Making stuff with a 2x4 doesn't mean it can't be pretty. The idea behind this project is to make something that has soft curves and a semi-uniform grain look. The video will show you the whole process. Below are some notes from the build.
When you're choosing your 2x4 make sure you try to find one with the least amount of knots in it. (Sometimes that takes a bit of time :) )
- Square up your 2x4
- Slice it into 1/2" sections
- Rip those sections into 3/4" pieces
To make the black glue you take some white glue, like Elmer's Glue-All, black water based acrylic paint and mix them together until you get the color you're looking for. As a note, you don't have to worry about the PVA glue not having enough holding power for the project. Theses aren't structural joints and aren't going to be exposed to moisture.
I tried to use wax paper to create a non-stick barrier for the glue....That didn't work. What worked was layers of packing tape on my glue up surface.
Milling the Glued-Up Boards
You'll need to create a flat (or semi-flat) surface on one side of the boards to run them through a thickness planer.
After you've milled the boards to their final thickness you can figure out you cut dimension. This really is determined by how big an interior you want. Once you've got that, you figure out your cuts by
Length = Interior Length You Want + (2 x Material Thickness) + 1/4" SFL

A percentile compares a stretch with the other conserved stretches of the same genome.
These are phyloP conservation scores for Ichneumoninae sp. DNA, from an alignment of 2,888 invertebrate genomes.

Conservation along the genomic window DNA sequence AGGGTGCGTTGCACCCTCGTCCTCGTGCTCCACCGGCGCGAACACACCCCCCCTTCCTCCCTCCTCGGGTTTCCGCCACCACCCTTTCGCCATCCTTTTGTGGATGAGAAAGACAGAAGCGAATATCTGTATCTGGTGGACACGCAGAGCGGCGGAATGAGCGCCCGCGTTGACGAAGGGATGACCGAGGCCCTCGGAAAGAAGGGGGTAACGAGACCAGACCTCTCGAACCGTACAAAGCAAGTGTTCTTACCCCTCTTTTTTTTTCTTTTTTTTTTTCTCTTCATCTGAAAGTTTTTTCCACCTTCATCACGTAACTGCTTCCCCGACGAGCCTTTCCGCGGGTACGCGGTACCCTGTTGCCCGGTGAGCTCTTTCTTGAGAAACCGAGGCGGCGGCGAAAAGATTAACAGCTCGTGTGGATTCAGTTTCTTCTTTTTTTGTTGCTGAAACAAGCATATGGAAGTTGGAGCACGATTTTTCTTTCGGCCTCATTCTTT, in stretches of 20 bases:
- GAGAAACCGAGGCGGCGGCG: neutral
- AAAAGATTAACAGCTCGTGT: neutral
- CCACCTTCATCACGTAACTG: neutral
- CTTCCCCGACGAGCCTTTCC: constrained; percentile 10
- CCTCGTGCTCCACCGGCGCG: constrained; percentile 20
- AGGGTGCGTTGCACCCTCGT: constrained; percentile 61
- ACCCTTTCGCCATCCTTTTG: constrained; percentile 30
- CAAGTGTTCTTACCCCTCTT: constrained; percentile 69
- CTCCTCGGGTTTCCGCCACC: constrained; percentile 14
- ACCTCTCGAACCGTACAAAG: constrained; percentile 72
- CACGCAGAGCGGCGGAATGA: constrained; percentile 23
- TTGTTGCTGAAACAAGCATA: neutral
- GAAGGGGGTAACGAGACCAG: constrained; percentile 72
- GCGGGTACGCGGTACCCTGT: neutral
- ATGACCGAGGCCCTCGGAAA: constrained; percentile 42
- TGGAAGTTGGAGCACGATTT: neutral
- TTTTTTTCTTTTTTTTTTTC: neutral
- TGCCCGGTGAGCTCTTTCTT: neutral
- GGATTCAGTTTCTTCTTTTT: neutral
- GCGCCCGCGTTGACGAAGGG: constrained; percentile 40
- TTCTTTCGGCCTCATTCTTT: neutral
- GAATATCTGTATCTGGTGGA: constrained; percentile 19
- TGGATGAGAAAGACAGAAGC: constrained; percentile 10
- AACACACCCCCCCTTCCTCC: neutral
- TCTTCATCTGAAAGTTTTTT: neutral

Width = Interior Width You Want + (2 x Material Thickness) + 1/4" SFL
Height = Interior Height You Want
SFL = Some Fudge Length. When I do box joints I add 1/8" to each side so they protrude out a little and either sand or cut them flush.
Cutting the Top and Bottom
Its better to use the assembled sides of the box to figure out the dimensions for the bottom and top. For the bottom, just put the box against your table saw fence and set it so the box touches the teeth of the saw blade. The top needs to be a 1/4" bigger so there is a little overhang. To figure this out I put the box against the fence again, moved it close to the blade and then used a measuring square against the box to add 1/4" (see diagram above)
Shaping the Box
I used an inverted sander held in a vice to add a slight curve to the box sides and top. Doing this gives it the illusion that the box isn't as thick as it is.
Thanks for checking out this post. Most of all I hope you feel like experimenting with how you use what is a pretty common material. This will be entered in the 2x4 challenge, and it would help me out if you voted for it.
Participated in the